Burn After Reading
Another comedy noir, although the comedy is distinctly black. It comes very close to being slapstick as circumstances veer wildly out of control for everyone involved. Great performances by George Clooney, John Malkovitch, and believe it or not Brad Pitt (the guy steals the movie).

Monday, December 13, 2010

Philosophy and Fiction


"You will never be happy if you continue to search for what happiness consists of. You will never live if you are looking for the meaning of life."- Albert Camus

I’ve been enjoying the most remarkable sense of well-being lately, due in large part, I think to reading philosophy.
That’s been my go-to place for several years now whenever I begin to feel overwhelmed by existence and the world. It really works for me. I started becoming interested in philosophy by a fairly pedestrian avenue—like many other people, I found myself plagued by the big questions: what does this even mean? Why am I here? What the fuck is the fucking point?
It began with a rejection of religion and faith in general. Some people, I suppose, are pre-disposed to be believers in the supernatural, and some people are not. I couldn’t accept the easy answer that wasn’t an answer. I don’t mean that as a judgment against the faithful, but it just felt like a cop-out to me.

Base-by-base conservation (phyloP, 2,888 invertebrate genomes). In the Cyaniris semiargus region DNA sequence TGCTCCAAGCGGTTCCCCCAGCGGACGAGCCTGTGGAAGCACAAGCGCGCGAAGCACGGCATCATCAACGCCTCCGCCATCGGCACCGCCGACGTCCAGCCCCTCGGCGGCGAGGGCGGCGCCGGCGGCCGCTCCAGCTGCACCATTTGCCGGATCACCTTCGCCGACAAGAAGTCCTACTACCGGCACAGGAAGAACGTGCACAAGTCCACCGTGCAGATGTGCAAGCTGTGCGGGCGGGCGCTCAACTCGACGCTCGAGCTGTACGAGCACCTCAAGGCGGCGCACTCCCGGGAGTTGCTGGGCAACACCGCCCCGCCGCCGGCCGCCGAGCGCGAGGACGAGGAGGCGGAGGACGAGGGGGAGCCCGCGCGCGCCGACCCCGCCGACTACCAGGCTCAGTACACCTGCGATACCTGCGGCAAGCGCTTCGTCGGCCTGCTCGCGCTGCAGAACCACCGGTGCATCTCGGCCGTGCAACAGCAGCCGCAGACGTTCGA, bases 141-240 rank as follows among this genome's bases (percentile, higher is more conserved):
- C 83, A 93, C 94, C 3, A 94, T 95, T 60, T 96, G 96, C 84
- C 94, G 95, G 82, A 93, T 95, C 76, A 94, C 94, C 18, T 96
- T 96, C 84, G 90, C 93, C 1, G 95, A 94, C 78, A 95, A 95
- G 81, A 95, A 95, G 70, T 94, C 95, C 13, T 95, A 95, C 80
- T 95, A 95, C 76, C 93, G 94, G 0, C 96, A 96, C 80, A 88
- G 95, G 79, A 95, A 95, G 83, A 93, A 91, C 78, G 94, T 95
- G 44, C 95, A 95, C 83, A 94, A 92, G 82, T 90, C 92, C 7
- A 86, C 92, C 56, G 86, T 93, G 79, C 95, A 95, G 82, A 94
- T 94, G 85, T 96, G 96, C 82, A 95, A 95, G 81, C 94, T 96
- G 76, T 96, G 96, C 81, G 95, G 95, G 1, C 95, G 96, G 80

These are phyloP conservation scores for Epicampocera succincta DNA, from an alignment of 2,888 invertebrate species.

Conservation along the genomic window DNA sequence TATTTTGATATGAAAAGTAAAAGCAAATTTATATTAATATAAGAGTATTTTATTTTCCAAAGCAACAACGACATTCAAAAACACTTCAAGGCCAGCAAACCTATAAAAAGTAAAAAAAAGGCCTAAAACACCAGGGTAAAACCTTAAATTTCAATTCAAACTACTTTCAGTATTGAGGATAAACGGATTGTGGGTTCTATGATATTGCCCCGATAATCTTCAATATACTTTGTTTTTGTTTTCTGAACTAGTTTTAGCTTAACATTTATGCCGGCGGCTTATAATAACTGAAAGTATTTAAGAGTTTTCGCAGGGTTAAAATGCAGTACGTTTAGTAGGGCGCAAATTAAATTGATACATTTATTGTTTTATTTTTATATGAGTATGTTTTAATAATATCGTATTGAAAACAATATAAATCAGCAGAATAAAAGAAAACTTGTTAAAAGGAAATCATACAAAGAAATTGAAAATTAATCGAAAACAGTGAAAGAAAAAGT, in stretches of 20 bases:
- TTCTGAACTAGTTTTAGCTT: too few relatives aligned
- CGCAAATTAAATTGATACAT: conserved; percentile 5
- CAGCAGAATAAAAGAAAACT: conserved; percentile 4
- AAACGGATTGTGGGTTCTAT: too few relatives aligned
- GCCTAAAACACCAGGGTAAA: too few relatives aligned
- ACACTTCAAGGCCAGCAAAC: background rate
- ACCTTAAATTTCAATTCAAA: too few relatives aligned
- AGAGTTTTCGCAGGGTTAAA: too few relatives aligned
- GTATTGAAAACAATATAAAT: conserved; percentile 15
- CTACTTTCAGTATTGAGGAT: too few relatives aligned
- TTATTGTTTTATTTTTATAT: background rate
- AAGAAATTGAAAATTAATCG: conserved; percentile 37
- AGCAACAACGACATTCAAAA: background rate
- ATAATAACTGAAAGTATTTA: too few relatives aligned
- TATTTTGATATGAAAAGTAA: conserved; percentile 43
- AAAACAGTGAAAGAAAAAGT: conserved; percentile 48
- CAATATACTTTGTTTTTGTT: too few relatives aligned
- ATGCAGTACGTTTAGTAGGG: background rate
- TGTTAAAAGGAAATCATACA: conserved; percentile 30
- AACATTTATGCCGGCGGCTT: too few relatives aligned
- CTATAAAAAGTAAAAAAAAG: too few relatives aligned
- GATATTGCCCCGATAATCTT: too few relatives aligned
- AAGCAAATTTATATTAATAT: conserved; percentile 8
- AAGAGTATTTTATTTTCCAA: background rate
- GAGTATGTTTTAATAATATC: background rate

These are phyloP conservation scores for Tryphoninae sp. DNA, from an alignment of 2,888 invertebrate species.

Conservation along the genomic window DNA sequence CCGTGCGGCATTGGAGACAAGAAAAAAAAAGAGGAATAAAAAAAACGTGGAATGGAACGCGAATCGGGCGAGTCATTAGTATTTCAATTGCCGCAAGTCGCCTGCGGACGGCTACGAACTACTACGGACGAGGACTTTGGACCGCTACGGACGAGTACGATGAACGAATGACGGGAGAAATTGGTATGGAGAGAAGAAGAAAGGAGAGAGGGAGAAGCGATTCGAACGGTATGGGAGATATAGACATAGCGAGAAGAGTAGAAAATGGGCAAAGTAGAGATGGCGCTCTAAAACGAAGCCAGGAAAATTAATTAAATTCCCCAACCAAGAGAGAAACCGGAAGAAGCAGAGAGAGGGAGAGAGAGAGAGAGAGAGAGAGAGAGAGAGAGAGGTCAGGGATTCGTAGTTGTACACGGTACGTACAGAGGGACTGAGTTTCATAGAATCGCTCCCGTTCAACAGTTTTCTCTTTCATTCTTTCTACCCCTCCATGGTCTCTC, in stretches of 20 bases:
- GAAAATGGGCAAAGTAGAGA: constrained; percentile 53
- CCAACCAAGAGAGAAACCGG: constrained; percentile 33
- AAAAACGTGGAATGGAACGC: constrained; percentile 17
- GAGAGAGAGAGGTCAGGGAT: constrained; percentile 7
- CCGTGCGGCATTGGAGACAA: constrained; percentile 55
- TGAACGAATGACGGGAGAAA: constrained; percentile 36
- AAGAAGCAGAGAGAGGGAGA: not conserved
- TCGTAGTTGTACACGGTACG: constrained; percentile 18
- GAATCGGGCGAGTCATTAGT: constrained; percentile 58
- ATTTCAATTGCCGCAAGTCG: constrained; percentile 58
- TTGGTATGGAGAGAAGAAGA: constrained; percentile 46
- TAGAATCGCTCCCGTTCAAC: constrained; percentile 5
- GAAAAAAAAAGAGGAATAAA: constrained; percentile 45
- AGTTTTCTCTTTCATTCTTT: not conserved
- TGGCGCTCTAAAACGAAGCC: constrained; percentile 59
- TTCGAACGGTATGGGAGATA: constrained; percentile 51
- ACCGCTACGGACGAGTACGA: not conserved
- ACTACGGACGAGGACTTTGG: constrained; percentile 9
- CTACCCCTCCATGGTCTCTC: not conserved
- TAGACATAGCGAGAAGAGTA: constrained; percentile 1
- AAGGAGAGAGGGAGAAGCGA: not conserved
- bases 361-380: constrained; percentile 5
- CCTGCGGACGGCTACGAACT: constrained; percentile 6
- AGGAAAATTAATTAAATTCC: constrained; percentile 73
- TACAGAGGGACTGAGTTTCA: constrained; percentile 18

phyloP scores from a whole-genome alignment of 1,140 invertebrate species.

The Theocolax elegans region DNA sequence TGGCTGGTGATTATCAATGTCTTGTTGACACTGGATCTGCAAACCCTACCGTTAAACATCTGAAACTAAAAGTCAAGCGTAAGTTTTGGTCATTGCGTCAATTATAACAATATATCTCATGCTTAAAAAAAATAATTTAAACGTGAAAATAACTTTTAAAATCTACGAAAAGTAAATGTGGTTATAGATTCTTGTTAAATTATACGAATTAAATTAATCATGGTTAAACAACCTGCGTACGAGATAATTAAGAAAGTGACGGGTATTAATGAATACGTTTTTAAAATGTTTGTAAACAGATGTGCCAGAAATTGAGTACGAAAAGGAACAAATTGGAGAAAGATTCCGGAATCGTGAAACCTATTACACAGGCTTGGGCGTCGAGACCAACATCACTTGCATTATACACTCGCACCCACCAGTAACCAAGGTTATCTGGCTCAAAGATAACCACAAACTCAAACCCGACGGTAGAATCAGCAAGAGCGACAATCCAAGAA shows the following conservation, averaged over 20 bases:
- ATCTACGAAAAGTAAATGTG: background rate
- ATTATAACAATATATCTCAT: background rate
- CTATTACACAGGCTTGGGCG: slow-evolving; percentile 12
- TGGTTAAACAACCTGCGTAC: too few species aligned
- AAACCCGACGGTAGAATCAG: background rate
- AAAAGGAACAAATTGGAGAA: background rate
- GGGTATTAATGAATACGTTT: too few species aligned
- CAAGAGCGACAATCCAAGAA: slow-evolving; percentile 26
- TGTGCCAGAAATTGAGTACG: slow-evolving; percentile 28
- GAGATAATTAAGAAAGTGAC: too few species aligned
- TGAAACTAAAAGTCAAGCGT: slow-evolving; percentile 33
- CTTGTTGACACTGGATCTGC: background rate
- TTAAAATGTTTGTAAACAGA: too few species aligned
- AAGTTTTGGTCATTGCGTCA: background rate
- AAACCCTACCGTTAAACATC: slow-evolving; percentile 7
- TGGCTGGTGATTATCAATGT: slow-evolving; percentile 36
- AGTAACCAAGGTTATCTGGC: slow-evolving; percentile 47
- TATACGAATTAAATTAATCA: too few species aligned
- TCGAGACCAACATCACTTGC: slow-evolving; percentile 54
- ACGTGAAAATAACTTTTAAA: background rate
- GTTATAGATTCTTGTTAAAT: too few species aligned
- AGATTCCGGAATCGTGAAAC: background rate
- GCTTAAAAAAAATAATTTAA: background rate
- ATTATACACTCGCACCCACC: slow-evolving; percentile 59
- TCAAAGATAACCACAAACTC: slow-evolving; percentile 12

But you know, figuring out what WASN’T the answer also was not the answer.
My reading of popular books on atheism (Sam Harris, Christopher Hitchens, Richard Dawkins, etc) was all very intellectually stimulating but wasn’t bringing me any closer to what I felt I needed to know. I read Bertrand Russell’s book Why I Am Not a Christian, and started getting the sense that I was closing in on it. That led to his The Problems of Philosophy (which is a great introduction to 20th century thought, if you want to know). After that, I found myself drawn to the great existential thinkers, which sort of coincided with my re-reading of Crime & Punishment, The Trial, and The Stranger (sometimes fiction is far more effective in conveying philosophical ideas than essays are).
By this time, my mind was buzzing and I found that reading this sort of stuff was really exciting; the stimulation was invigorating and I couldn’t get enough. The existentialist idea—that existence is completely without meaning and that life was an exercise in absurdity—felt liberating and life-affirming. The end result was that I finally and at long last realized that the ANSWER didn’t exist and it didn’t NEED to. The questions themselves, and the ideas generated by them, were what really sent endorphins racing through my skull and made me wild-eyed with the panorama of new possibilities opening up. Possibilities that had nothing to do with conventional wisdom or societal norms.